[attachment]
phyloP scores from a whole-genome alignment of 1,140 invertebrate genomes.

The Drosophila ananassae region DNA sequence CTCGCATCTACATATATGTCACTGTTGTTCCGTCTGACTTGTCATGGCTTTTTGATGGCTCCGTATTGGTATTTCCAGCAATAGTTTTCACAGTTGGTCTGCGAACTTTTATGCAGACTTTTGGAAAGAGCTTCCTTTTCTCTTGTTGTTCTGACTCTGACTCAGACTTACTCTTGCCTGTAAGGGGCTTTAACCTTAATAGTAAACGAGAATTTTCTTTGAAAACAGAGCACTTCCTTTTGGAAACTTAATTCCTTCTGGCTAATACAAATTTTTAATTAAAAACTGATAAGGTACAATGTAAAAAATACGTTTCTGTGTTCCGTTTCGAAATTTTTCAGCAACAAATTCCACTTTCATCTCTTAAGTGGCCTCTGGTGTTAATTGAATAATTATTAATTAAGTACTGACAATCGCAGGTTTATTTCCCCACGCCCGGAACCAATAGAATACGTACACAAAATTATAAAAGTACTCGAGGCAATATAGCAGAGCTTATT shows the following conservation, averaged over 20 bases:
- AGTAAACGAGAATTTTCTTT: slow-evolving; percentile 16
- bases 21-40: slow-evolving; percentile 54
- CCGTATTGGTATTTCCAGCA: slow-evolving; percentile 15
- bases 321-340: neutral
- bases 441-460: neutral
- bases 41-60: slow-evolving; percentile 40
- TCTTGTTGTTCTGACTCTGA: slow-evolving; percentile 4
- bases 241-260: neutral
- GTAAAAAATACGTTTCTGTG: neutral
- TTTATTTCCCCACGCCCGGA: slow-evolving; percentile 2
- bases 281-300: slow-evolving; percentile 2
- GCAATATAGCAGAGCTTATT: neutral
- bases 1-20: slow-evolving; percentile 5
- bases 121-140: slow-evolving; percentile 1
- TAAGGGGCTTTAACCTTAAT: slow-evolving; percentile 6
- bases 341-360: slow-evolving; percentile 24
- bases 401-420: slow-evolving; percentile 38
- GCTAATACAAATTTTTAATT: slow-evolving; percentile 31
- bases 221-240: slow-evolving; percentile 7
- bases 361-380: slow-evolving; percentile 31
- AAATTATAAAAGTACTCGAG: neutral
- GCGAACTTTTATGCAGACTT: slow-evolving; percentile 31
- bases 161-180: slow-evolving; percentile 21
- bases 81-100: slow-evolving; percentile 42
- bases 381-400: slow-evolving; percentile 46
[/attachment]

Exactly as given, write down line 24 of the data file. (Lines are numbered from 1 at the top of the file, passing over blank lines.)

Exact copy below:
- GCGAACTTTTATGCAGACTT: slow-evolving; percentile 31